A scathing internal audit has exposed a long list of wasteful spending at Transport Canada and found contracts that broke federal rules.
The audit, which looked at the way the department manages its office space, found examples of work that appeared to have been done before contracts were signed, and one apparent conflict of interest.
Although the department has not been hit particularly hard with staffing cuts, auditors who walked through its offices and examined records found that 25 per cent of workstations were vacant (essentially 783 empty desks), meaning the department is spending far more for space than it needs.
For a department that is already under fire over its handling of a wide range of safety issues – from rail to aviation – the opposition NDP argues money wasted in areas like office space means less to spend in areas such as safety inspection.
Internal auditors submitted their report on June 14, 2013, and the department appears to have posted it online on Dec. 20. The work involved a review of the department’s accommodation and stewardship of assets function between 2008-09 and 2012-13.
Auditors warned that receiving a service before having a signed contract could hurt the department’s reputation and increase its costs. It found that six of 28 contracts that were examined did not comply with the Financial Administration Act, the law governing how public servants spend tax dollars. Auditors also warned about the “appearance of conflict of interest” in connection with relationships between public servants and long-term contractors.
Former public servant Allan Cutler, who blew the whistle on improper procurement contracts in the sponsorship scandal, criticized the cases in which work was done before contracts were signed.
“What they’re describing is illegal activity, but they’re not saying it,” he said, adding that the examples are likely the “tip of the iceberg” in terms of problems at the department. Mr. Cutler said the responsible officials likely will suffer no consequences.
Internal audit reports tend to be muted in their findings, but this one is unusually detailed in its criticism. One issue that comes up several times is a concern that contractors are being hired to do work that a public servant could do for about half the price. For example, the department was paying a contractor $142,000 a year for five years as a planner/designer. Auditors said the salary of a public servant with the same experience would be $50,000 to $57,000.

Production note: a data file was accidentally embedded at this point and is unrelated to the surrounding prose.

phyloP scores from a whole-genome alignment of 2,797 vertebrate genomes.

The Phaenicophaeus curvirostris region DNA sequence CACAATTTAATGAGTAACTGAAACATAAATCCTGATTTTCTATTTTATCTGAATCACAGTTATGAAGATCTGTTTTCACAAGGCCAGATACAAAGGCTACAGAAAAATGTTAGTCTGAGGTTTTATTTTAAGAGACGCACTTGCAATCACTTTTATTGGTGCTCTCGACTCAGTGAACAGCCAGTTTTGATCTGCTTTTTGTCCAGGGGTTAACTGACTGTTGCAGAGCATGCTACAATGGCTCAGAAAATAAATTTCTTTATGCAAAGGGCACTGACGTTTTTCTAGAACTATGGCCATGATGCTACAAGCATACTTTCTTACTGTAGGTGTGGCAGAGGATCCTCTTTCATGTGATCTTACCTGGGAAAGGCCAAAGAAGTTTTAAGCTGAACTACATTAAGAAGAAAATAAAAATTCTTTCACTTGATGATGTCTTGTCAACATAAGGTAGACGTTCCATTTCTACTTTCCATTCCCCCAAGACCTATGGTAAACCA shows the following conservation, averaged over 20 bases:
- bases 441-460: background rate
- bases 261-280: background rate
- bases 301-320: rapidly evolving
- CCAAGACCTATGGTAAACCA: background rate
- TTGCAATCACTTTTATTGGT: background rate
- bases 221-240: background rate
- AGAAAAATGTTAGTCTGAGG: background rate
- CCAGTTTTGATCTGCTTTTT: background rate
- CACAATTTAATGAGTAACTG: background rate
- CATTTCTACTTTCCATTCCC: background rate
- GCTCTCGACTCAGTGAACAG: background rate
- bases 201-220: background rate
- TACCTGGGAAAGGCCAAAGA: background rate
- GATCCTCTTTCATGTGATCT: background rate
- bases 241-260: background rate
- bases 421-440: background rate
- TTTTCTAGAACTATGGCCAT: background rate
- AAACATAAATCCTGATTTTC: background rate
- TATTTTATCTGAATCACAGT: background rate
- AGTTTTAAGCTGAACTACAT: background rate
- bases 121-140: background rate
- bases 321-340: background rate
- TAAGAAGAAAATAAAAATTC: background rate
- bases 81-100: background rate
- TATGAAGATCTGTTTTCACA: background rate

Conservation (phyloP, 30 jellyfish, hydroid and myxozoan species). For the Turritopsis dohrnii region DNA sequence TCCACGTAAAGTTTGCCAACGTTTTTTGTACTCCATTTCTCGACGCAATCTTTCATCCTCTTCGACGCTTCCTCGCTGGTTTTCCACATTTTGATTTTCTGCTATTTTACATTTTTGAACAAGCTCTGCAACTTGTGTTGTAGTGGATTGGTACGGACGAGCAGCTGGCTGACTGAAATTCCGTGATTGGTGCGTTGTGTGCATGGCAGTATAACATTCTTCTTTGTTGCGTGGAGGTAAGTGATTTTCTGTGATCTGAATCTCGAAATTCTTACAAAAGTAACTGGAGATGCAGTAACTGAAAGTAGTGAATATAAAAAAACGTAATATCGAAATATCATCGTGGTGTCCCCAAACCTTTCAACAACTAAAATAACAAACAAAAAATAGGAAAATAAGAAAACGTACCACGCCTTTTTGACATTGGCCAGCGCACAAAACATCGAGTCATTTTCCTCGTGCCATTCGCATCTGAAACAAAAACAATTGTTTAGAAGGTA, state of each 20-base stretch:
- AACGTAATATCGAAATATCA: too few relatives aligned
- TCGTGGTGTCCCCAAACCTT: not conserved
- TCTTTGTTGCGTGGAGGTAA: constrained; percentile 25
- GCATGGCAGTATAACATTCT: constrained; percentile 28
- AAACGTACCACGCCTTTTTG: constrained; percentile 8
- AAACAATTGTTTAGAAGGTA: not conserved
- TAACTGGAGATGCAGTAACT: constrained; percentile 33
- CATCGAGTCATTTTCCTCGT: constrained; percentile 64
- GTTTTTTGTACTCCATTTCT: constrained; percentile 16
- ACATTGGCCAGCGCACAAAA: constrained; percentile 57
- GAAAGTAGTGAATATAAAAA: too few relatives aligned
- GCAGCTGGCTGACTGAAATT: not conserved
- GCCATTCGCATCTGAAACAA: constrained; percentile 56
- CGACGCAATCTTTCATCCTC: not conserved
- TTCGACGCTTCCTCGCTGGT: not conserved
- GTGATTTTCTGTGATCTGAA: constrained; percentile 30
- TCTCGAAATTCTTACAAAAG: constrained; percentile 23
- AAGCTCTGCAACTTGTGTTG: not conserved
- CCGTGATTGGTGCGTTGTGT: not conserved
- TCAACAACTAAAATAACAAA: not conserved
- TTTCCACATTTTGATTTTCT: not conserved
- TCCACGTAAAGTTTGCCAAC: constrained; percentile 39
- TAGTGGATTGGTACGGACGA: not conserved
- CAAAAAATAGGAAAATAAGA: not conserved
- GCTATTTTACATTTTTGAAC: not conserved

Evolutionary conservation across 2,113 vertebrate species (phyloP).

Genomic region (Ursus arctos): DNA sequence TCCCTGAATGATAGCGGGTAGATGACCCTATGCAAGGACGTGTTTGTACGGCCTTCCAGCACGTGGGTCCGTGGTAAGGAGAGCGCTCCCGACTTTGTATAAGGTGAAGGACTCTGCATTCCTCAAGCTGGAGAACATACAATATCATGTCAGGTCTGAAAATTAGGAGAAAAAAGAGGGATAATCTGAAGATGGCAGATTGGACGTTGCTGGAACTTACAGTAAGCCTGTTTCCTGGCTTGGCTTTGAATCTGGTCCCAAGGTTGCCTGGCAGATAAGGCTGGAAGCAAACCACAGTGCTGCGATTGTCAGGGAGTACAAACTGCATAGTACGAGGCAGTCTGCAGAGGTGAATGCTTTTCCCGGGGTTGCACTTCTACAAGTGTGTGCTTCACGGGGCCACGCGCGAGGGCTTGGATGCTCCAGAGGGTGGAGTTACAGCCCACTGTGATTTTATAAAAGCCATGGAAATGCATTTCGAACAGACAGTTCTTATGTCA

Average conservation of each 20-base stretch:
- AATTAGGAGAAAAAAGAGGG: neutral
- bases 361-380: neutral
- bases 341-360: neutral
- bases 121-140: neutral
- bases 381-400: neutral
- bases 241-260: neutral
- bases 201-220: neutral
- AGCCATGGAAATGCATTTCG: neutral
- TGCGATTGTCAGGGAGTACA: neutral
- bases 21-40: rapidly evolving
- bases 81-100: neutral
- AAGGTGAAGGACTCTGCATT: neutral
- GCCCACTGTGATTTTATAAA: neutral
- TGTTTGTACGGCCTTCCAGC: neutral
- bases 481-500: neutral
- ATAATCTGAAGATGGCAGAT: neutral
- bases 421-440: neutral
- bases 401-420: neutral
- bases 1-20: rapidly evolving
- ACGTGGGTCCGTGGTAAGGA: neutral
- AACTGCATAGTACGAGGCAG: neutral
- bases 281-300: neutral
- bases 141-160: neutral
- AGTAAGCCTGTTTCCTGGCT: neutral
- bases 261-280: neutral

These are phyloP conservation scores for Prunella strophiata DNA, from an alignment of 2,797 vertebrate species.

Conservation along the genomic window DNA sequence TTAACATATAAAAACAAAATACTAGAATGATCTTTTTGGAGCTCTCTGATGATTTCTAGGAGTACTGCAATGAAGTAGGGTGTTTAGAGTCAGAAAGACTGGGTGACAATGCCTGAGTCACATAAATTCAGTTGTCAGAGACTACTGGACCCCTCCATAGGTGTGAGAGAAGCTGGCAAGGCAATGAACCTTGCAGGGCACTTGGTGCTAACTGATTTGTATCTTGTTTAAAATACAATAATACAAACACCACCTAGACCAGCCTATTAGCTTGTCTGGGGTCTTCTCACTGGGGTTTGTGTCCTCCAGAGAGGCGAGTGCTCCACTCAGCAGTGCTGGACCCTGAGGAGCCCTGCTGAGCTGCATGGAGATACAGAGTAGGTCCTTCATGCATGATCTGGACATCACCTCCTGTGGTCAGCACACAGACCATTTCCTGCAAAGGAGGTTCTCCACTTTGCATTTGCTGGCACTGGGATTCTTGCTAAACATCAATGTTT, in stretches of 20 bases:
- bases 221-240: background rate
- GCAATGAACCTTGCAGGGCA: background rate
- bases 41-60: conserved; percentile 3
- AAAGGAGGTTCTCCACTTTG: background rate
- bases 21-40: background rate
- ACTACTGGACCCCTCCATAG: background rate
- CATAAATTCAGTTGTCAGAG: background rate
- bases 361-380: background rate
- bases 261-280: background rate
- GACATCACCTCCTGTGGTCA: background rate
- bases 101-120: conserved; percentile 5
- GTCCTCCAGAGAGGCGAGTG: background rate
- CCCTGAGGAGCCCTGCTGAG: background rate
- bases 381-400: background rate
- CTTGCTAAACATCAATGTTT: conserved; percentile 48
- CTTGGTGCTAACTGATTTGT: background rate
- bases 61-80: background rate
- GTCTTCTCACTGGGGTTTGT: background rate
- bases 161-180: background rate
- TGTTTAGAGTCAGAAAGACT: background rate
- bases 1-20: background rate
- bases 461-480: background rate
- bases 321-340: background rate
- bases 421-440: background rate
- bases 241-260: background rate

The department was paying another contractor $97,600 a year for what auditors suggest was essentially a data entry position with a light workload.
Auditors called this “a significant commitment at a time of cutbacks.”
That work was eventually handed to a staff member for less than $57,000 a year.
NDP Transport critic Olivia Chow said the department cannot afford to waste money.
“If they’re mismanaging their space, they’re not keeping our transportation system safe,” she said. “It’s just complete mismanagement. It’s unbelievable.”
Transport Canada spokesperson Karine Martel said in an e-mail on Monday that the department is addressing the issues raised in the audit and that the purpose of internal audits is to find savings.
“Transport Canada is committed to the sound management of government resources on behalf of Canadian taxpayers,” she said.
The Public Accounts of Canada generate headlines every year when it reveals the list of items stolen from federal departments. The Transport Canada audit found the department has “weak” controls for preventing theft at its warehouses.
“The Gatineau warehouse has no security camera and the key can be duplicated,” the report states. Even if some of the furniture is stolen, it’s not clear anyone would notice.
The report says the department “has no current inventory of warehouse and storage room contents.”
It also noted that “departmental controls were not effective to prevent unaccompanied or off-hours warehouse/storage room entry by staff or contractors.”
A contract with a moving company also raised eyebrows. The department contracted an unidentified moving company in 2008 to provide service on an “as needed” basis.
In practice, four movers were paid at full-time rates for four years – and paid for eight-hour days rather than the 7.5 hours stated in the contract. The 2008 contract initially had a limit of $200,000, but after 13 amendments, it had grown to $1.1-million as of May, 2013.